Art for change includes John Ahearn and Rigoberto Torres Ernestine and three friends (1992) – a group of painted plaster busts of four shelter residents held in the New-York Historical collections. Examples of works created by participants and artists on display include self-portraits, photographs, mixed media, pin buttons, writings and other artistic expressions. In 1994, Artist & Homeless Collaborative began volunteering at the Lexington Avenue Armory Shelter, which served women between the ages of 20 and 45. Hope Sandrow and writer Michael Boodro envisioned a project that could combine photography with writing to help women tackle their often traumatic pasts and think creatively about their futures. Examples of this project, What I need / What I want, are visible in the exhibition.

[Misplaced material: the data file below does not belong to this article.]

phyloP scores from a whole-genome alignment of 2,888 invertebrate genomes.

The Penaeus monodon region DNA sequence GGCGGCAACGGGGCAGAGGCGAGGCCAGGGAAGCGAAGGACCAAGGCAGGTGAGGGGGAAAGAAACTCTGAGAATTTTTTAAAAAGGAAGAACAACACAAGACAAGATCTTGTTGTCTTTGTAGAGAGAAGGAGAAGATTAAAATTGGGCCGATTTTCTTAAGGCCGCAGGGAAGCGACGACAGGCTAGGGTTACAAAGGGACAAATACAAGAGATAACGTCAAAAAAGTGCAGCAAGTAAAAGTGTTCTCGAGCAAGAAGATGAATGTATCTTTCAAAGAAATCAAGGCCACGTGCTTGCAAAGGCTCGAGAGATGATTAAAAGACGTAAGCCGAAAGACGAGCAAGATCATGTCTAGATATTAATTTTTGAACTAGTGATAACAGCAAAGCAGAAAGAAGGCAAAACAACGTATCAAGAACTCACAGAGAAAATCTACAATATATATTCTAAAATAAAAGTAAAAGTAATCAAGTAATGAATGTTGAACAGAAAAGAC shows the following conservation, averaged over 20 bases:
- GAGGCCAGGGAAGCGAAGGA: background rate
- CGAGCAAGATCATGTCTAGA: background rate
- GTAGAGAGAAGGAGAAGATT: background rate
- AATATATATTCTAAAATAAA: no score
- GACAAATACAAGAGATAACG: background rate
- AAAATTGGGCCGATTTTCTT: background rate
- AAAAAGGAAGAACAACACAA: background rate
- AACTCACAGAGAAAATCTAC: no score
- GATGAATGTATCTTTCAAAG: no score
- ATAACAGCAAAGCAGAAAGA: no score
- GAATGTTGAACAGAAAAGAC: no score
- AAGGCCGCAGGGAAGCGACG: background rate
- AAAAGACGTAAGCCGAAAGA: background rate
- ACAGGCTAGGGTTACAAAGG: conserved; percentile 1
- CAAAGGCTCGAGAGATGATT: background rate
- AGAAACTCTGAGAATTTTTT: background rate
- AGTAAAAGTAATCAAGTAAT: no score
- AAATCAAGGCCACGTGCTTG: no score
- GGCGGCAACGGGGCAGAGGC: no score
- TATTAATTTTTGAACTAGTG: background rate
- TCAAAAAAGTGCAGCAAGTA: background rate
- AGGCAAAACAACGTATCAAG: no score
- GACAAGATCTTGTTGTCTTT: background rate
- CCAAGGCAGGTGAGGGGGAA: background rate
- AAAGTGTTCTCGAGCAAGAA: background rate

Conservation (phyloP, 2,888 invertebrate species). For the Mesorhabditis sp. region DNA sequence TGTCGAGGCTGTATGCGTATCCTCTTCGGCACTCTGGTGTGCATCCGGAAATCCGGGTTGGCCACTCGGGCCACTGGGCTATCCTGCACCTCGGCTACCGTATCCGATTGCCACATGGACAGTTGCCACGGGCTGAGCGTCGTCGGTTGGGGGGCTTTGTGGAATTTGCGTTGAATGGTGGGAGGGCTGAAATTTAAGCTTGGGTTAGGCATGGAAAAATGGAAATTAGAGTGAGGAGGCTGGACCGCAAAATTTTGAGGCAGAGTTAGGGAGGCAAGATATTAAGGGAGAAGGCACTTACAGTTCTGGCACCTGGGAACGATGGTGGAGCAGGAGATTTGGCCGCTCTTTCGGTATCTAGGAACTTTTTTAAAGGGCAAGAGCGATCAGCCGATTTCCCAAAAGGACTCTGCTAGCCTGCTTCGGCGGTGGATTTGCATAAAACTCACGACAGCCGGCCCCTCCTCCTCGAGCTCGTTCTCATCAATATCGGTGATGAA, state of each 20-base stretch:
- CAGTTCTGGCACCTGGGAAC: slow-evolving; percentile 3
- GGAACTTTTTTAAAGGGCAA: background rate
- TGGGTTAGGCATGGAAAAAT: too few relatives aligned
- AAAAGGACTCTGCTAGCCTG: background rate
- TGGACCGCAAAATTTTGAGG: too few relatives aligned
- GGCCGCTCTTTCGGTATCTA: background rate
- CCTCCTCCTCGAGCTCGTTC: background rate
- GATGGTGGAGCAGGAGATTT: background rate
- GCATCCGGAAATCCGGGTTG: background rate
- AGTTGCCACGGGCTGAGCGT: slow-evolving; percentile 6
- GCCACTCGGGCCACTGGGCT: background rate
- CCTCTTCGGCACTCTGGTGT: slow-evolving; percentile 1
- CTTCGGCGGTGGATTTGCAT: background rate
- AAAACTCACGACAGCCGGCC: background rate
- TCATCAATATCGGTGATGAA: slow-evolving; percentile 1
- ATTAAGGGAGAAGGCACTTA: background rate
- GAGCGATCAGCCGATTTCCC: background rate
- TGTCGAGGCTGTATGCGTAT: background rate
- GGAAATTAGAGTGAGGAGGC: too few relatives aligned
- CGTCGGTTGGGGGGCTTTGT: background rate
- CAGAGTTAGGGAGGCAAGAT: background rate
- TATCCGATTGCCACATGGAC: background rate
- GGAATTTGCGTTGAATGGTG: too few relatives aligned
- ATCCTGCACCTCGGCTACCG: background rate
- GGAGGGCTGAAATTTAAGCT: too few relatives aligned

In addition to work created through Artist & Homeless Collaborative, the exhibition features the work of advocates and artists who have been a direct response to the homeless crisis as it emerged in New York City at the late 1970s and into the 1980s. The exhibit coincides with the 40th anniversary of the signing of the Callahan Consent Decree that established the legal right to shelter in New York and includes the report Private lives / Public spaces (1981) by Ellen Baxter and Kim Hopper, who interviewed homeless New Yorkers for nearly two years and then published their findings, bringing the crisis to the attention of the general public for the first time. Baxter and Hopper would co-found the Coalition for the Homeless in 1981 with Robert Hayes, the young lawyer who two years earlier had brought the milestone Callahan vs. Carey case against city and state on behalf of homeless adult males, culminating in the signing of the Callahan Consent Order in 1981. The report is posted alongside ephemera, photographs and videos to contextualize the era.